Crucially, Albert’s images also give us a positive vision of a jubilant and vivacious black British community. “Refreshingly, there are no signs of displacement or marginality, nor a sense of alienation in Albert’s portraits—his pageant images offer a different, and perhaps lighter, form of cultural resistance,” Mussai says. Yet all was not as blissful as it appears. In multicultural communities of West London in the ’70s, racism was prevalent, frequent, and ugly. “Albert’s photographs of the late 1960s and early ’70s were taken at a time of ‘No dogs. No blacks. No Irish,’ in a country irrevocably tainted by Enoch Powell’s 1968 ‘Rivers of Blood’ anti-immigration speech, delivered only three years after the introduction of the 1965 Race Relations Act, the first legislation passed in the U.K. to outlaw racial discrimination on the grounds of color, race, or ethnic or national origins,” Mussai notes. With the recent spike in racially motivated hate crime in post-Brexit Britain, Albert’s images reinforce the history of immigration and its resounding significance.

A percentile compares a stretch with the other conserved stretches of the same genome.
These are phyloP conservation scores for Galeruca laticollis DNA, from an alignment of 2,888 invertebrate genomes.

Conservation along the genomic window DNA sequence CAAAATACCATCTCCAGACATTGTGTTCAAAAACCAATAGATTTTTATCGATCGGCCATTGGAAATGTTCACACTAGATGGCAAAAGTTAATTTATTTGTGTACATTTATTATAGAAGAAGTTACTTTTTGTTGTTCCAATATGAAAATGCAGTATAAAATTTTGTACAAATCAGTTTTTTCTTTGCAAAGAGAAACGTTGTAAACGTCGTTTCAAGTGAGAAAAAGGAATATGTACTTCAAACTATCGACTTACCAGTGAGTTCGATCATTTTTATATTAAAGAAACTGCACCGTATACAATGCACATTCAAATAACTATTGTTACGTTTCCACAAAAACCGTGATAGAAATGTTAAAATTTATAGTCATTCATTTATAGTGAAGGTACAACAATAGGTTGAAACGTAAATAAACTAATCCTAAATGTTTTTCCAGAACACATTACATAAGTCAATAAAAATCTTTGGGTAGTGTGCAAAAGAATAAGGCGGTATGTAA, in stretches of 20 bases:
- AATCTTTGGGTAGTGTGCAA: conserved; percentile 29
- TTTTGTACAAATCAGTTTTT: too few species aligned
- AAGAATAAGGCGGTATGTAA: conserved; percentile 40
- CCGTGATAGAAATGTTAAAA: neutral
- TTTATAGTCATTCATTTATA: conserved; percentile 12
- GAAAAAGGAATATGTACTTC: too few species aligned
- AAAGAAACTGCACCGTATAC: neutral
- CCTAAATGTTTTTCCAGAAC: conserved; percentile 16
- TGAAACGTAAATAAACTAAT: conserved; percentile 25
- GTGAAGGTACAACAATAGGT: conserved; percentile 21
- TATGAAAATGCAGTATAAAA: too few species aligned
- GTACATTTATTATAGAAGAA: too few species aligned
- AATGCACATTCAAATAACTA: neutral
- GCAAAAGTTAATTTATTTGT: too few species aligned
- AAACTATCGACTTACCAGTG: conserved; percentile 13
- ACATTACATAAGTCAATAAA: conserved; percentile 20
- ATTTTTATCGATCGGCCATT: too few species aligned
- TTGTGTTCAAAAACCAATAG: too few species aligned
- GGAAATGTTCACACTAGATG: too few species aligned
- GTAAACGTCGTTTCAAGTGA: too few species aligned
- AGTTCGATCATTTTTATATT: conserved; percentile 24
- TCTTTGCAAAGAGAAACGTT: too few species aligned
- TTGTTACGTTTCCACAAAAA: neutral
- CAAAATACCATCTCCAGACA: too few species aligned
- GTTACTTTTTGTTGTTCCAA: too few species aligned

The portraits are a compelling record of the positivism of a liberal new generation of Britain in the 1970s. And although Albert’s work—until now—has been rooted in its local impact, “Miss Black and Beautiful” traces the photographer’s place in the global campaign for black beauty, fashion, and creativity, and initiatives that continue today. “I tend to think of the ‘Black Is Beautiful’ movement as a byproduct of the American civil rights and black power movements of the1960 and ’70s, that naturally spread from the U.S. across the so-called ‘black Atlantic’ into a global consciousness,” Mussai says. “For us it is absolutely crucial to see these pageants as ‘of their time’—it was about ‘owning’ the idea of beauty, about occupying a space that has historically negated black women an existence within its terrains.”